Dr. Tererai Trent is a voice for women’s empowerment and education. Hailed by Oprah Winfrey as her “all-time favorite guest." If you enjoyed this episode check out show notes and more at http://www.goodlifeproject.com/dr-tererai-trent/
Hier findet ihr den Text zum Mitlesen: http://bit.ly/Sprachbar_Geflügelte-Bibelworte Erklärungen von aktuellen Schlagzeilen, Redewendungen und Grammatik machen fortgeschrittene Lerner bekannt mit den Feinheiten der deutschen Sprache. Neben den Audiobeiträgen gibt es Manuskripte mit Fragen zum Inhalt. Klickt hier für weitere Artikel: dw.com/sprachbar
Mobile payments are a solution without a problem; a way for banks and retailers to stay top of mind for customers as most of their attention and the way they manage their lives have shifted to their mobile devices. Tearsheet’s next event, Hot Topic: Mobile Payments, will discuss the successes, failures, opportunities, and motivations for various players fighting to stay current when it comes to owning mobile payments. To see the agenda, speakers, attendees and sponsorship information, go to our website, www.tearsheet.co and click on the events tab. Or, you can go here: http://www.tearsheet.co/events/hot-topic-mobile-payments Keri Gohman is president of Xero Americas, the leading cloud-based accounting platform outside the U.S. She and her team are tasked with expanding the platform's footprint into the Americas. We spend some time talking about the financial web, a term she uses to describe the technology ecosystem forming around SMBs that includes interconnected banking, accounting, and advice. We haven't covered this space a whole lot on the site or in the podcast and so Keri describes the competitive dynamics in her industry, trends, and where she sees the whole financial web evolving to in a matter of just a few years. You can get this episode of the podcast, as well as 160 previous episodes in our archive, at our website, Tearsheet.co. If you get value out of these episodes, please take a minute to rate us on Apple Podcasts. Doing so, helps other people find us. We're also available on SoundCloud. Also, if you're not signed up for our newsletter, subscribe now. 10,000 industry professionals read our Tearsheet newsletter every week to explore the impact technology is having on the financial services industry. www.tearsheet.co/subscribe Here's my conversation with Xero's Keri Gohman.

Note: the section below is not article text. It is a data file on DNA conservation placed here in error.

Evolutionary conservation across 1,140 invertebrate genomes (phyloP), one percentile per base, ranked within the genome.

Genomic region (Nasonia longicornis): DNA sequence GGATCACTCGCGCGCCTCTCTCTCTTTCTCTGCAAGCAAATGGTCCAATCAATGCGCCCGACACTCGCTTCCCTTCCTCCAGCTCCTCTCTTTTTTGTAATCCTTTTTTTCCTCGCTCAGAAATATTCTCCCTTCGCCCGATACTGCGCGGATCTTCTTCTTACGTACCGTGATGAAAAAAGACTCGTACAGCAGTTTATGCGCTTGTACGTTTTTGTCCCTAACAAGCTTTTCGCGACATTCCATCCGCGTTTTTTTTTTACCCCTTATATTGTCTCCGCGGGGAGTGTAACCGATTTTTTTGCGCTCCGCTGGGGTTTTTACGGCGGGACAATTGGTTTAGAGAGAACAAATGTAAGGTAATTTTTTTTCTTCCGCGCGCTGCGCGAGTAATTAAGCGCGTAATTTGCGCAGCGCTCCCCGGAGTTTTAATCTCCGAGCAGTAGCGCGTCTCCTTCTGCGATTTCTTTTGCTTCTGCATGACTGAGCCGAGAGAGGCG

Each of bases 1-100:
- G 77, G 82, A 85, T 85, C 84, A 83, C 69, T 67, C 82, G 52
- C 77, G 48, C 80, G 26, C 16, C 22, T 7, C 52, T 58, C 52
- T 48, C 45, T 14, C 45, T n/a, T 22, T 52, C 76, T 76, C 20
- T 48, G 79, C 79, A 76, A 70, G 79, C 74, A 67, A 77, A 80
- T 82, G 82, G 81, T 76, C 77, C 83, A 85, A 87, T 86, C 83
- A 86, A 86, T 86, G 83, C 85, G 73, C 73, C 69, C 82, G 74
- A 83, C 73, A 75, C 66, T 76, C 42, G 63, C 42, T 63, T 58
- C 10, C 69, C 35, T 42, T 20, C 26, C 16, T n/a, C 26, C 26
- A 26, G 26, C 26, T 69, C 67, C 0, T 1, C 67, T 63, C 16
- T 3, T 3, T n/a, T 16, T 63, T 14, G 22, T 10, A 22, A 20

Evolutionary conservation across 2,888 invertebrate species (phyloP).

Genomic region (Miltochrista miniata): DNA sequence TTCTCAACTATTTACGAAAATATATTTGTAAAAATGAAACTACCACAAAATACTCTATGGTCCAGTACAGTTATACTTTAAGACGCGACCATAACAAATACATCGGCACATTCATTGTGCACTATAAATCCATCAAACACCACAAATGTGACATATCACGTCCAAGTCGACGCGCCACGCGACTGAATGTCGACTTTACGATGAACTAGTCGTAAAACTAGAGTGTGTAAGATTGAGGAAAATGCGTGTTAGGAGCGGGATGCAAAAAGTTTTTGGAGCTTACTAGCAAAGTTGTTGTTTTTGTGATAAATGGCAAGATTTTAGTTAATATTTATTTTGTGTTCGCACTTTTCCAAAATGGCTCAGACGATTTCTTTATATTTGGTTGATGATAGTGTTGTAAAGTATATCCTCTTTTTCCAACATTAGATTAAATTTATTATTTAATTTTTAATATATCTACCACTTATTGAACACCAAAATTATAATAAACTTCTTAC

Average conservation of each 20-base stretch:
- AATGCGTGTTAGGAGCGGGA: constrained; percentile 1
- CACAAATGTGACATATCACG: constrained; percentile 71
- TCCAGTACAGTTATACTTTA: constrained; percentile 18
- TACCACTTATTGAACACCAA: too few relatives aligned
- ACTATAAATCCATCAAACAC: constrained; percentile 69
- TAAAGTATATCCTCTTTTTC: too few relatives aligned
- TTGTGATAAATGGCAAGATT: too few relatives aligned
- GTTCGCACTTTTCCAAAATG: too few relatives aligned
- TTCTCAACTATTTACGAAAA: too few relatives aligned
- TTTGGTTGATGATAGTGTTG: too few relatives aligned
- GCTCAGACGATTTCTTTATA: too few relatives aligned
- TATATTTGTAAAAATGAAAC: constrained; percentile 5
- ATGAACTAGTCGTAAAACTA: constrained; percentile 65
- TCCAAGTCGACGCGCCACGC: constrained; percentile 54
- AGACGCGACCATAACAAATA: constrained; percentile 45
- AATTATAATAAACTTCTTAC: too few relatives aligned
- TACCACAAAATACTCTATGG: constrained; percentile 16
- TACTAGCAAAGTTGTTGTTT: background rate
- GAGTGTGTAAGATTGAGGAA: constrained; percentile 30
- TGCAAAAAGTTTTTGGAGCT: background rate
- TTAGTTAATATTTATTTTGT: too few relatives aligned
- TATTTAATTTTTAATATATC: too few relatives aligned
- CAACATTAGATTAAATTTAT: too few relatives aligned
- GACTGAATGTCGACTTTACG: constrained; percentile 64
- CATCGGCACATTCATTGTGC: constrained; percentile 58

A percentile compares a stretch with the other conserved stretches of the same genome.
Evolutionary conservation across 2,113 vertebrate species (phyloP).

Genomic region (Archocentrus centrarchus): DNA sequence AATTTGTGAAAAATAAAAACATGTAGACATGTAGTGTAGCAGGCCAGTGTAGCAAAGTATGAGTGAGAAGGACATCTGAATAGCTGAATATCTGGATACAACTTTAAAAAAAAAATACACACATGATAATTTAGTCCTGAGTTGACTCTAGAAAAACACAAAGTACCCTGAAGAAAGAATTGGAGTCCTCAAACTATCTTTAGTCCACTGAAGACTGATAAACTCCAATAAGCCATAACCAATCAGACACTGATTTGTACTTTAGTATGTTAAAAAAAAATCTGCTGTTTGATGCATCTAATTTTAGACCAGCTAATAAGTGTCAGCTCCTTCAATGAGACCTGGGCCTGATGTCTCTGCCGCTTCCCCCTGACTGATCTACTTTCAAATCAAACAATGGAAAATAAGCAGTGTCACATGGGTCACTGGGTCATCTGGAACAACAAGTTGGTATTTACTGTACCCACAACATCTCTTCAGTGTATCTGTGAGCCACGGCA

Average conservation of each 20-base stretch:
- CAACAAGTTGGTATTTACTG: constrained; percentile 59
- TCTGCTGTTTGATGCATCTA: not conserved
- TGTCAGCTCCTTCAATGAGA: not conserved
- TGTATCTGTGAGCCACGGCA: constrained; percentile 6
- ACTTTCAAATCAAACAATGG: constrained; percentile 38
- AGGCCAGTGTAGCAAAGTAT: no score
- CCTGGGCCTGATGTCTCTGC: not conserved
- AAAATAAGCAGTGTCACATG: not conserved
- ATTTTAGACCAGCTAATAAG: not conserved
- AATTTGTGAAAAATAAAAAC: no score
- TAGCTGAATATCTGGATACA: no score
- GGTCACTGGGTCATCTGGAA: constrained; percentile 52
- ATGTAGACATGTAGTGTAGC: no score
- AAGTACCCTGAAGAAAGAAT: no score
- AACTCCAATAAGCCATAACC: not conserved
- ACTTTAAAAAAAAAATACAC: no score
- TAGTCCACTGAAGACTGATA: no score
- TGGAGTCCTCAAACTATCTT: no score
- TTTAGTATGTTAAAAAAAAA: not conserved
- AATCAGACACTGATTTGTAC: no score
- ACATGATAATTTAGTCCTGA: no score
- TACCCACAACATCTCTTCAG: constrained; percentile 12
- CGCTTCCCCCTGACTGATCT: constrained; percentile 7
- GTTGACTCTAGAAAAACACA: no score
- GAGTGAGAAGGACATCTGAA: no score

Speaker(s): Dr Jennifer Cirone, Winnie Li, Dr Tiffany Page, Professor Alison Phipps, Fiona Waye | Through discussion, the panellists will examine the work that is underway to reform academic institutions, with a focus on reporting mechanisms, cultural change, and the importance of creating the right conditions to report. The event will be expressly concerned with intersectional identities. It connects with a HEFCE-funded project that LSE has underway, in response to the Universities UK Taskforce’s recommendations on tackling violence against women, harassment and hate crime affecting university students. Jennifer Cirone manages community based services for Solace Women’s Aid in Camden for survivors of domestic and sexual abuse. Winnie Li (@winniemli) is a PhD researcher in Media and Communications at the LSE and author of the novel Dark Chapter. Tiffany Page (@t_haismanpage) is co-founder of The 1752 Group. Alison Phipps (@alisonphipps) is Professor of Gender Studies, University of Sussex. Fiona Waye (@FionaCWaye) is Senior Policy Lead in Inclusion, Equality and Diversity at Universities UK. Marsha Henry (@mghacademic) is Associate Professor in the Department of Gender Studies and Deputy Director of the Centre for Women, Peace and Security. The EDI Office (@EDI_LSE) serves as a vital resource and leader in promoting and furthering LSE’s commitment to equity and diversity for all members of its community. LSE’s Department of Gender Studies (@LSEGenderTweet) is the largest gender studies centre in Europe. With a global perspective, LSE Gender’s research and teaching intersects with other categories of analysis such as race, ethnicity, class and sexuality; because gender relations work in all spheres of life, interdisciplinarity is key to LSE Gender’s approach.